It also seems as if some of these songs are a sounding board for Gilmour to have a stab at Waters. With references to 'the cut', the wall' (A Great Day for Freedom), and during 'Lost for Words' there's quite possibly a word-for-word account of Gilmour trying to communicate with Waters, it can grow a bit wearing, akin to Lennon and McCartney spitting at each other via their solo albums in the early 1970s. If there's any overarching theme to the album, as one might come to expect from a Pink Floyd album, this would seem to be it...
This is a bit of a disappointing end to this band's recording career. Whilst 'Pulse' is a great live testament to at least one portion of Pink Floyd's work, it is sad that this is their final studio effort. Many people may have shared my optimism at seeing the reunited Pink Floyd perform at Live 8 in 2005, that their personal and legal differences had been laid aside and they would come together for one last cohesive, classic statement. But this seems all but impossible now, as Rick Wright passed away in 2008 and the remaining band members are pursuing their own projects. Maybe they'll surprise us all and go for it, but it would seem that this is their final testament under the banner of Pink Floyd.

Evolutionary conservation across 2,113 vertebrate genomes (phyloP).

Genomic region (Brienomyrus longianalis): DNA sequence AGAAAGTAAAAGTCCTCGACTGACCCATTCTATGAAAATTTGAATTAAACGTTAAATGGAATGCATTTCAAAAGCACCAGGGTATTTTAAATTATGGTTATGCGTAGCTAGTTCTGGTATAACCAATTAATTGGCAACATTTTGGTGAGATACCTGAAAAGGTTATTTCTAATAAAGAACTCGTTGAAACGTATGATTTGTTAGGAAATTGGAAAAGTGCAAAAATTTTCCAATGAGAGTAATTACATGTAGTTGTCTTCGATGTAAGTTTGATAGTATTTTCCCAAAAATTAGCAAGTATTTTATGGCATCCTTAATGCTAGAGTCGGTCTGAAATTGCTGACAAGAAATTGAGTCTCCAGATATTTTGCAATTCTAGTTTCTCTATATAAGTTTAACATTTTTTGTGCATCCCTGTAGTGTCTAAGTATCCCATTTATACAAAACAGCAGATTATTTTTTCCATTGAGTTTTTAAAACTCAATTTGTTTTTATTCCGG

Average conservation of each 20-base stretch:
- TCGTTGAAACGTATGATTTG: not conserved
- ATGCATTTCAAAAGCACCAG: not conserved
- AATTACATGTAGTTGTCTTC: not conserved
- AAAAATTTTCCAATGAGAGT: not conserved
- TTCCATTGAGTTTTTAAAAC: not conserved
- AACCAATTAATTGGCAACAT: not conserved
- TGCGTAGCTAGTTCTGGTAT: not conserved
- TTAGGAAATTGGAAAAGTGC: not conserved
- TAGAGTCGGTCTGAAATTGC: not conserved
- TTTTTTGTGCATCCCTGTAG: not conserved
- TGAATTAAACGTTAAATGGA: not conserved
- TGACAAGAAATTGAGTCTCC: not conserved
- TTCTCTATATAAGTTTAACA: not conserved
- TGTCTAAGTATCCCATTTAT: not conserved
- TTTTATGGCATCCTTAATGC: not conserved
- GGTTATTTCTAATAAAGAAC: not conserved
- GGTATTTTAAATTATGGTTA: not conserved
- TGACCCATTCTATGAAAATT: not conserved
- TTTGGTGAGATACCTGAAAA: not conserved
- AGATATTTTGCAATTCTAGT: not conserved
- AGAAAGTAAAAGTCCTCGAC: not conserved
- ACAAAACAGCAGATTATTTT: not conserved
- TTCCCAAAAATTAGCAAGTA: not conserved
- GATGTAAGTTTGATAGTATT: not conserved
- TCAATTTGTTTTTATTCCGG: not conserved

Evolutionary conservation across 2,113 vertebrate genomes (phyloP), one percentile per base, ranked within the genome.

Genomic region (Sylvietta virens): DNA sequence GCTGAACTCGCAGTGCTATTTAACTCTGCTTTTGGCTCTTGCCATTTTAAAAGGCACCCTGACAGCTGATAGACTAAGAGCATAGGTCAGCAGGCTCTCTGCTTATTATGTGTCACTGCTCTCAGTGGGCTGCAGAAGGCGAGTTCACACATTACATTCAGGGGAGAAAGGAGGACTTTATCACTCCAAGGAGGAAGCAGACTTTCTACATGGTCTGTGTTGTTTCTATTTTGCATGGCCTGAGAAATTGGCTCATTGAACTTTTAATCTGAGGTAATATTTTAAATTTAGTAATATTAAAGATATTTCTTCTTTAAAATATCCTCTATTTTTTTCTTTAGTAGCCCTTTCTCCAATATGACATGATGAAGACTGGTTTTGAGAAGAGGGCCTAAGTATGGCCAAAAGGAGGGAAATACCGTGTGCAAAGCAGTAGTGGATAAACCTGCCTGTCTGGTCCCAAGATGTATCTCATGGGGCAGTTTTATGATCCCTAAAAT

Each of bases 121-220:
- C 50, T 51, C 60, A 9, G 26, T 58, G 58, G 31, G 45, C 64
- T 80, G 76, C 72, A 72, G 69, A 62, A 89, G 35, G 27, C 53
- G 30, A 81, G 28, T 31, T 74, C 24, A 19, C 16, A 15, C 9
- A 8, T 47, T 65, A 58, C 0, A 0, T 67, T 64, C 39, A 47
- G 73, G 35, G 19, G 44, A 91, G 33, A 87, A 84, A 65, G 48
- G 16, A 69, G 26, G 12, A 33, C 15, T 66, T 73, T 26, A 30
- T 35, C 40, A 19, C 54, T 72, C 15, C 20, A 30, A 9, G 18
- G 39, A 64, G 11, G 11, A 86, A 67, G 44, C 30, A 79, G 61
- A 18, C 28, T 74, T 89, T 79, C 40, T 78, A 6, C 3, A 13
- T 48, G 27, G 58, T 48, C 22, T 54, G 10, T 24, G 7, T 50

Pink Floyd had enjoyed a very successful career since the late 60's, each album progressing further, developing more uniqueness as they went along. From the psychedelic sounds of 'Piper at the Gates of Dawn' in 1967, to 1973's world renowned 'Dark Side of the Moon', a record which probably resides in 99% of people with good musical taste's music collection. Each album saw changes, experiments, and in 1983 they released 'The Final Cut', an album so dominated by Roger Waters, that the others needn't have been there. After that, Waters decided that the band was over.